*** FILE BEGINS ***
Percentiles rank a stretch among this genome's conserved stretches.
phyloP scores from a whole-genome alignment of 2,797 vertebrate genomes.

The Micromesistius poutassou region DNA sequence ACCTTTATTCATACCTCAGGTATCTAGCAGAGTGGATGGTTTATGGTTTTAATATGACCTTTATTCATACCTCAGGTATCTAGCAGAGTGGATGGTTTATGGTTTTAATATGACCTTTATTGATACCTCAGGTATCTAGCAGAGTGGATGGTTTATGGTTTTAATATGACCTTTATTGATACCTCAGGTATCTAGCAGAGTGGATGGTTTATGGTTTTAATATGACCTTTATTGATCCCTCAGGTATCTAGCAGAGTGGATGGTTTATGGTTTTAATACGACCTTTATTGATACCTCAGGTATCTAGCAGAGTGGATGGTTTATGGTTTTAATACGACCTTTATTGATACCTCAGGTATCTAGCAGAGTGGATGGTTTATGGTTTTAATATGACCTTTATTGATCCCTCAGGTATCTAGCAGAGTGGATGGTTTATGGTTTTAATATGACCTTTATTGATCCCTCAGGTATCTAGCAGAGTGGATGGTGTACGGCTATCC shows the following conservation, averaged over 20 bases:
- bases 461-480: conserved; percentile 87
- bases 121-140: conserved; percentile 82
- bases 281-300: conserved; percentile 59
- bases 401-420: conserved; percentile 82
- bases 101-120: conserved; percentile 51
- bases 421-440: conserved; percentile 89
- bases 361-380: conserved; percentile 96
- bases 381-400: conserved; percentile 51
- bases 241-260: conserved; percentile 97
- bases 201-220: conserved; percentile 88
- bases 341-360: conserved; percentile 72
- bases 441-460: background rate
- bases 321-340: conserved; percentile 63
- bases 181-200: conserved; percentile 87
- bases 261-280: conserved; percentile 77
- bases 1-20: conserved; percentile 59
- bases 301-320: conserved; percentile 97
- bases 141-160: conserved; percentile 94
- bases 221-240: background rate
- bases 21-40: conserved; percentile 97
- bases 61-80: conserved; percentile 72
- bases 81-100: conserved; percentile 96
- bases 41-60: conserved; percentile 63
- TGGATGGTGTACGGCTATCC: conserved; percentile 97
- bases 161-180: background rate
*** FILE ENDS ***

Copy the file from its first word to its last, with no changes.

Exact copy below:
Percentiles rank a stretch among this genome's conserved stretches.
phyloP scores from a whole-genome alignment of 2,797 vertebrate genomes.

The Micromesistius poutassou region DNA sequence ACCTTTATTCATACCTCAGGTATCTAGCAGAGTGGATGGTTTATGGTTTTAATATGACCTTTATTCATACCTCAGGTATCTAGCAGAGTGGATGGTTTATGGTTTTAATATGACCTTTATTGATACCTCAGGTATCTAGCAGAGTGGATGGTTTATGGTTTTAATATGACCTTTATTGATACCTCAGGTATCTAGCAGAGTGGATGGTTTATGGTTTTAATATGACCTTTATTGATCCCTCAGGTATCTAGCAGAGTGGATGGTTTATGGTTTTAATACGACCTTTATTGATACCTCAGGTATCTAGCAGAGTGGATGGTTTATGGTTTTAATACGACCTTTATTGATACCTCAGGTATCTAGCAGAGTGGATGGTTTATGGTTTTAATATGACCTTTATTGATCCCTCAGGTATCTAGCAGAGTGGATGGTTTATGGTTTTAATATGACCTTTATTGATCCCTCAGGTATCTAGCAGAGTGGATGGTGTACGGCTATCC shows the following conservation, averaged over 20 bases:
- bases 461-480: conserved; percentile 87
- bases 121-140: conserved; percentile 82
- bases 281-300: conserved; percentile 59
- bases 401-420: conserved; percentile 82
- bases 101-120: conserved; percentile 51
- bases 421-440: conserved; percentile 89
- bases 361-380: conserved; percentile 96
- bases 381-400: conserved; percentile 51
- bases 241-260: conserved; percentile 97
- bases 201-220: conserved; percentile 88
- bases 341-360: conserved; percentile 72
- bases 441-460: background rate
- bases 321-340: conserved; percentile 63
- bases 181-200: conserved; percentile 87
- bases 261-280: conserved; percentile 77
- bases 1-20: conserved; percentile 59
- bases 301-320: conserved; percentile 97
- bases 141-160: conserved; percentile 94
- bases 221-240: background rate
- bases 21-40: conserved; percentile 97
- bases 61-80: conserved; percentile 72
- bases 81-100: conserved; percentile 96
- bases 41-60: conserved; percentile 63
- TGGATGGTGTACGGCTATCC: conserved; percentile 97
- bases 161-180: background rate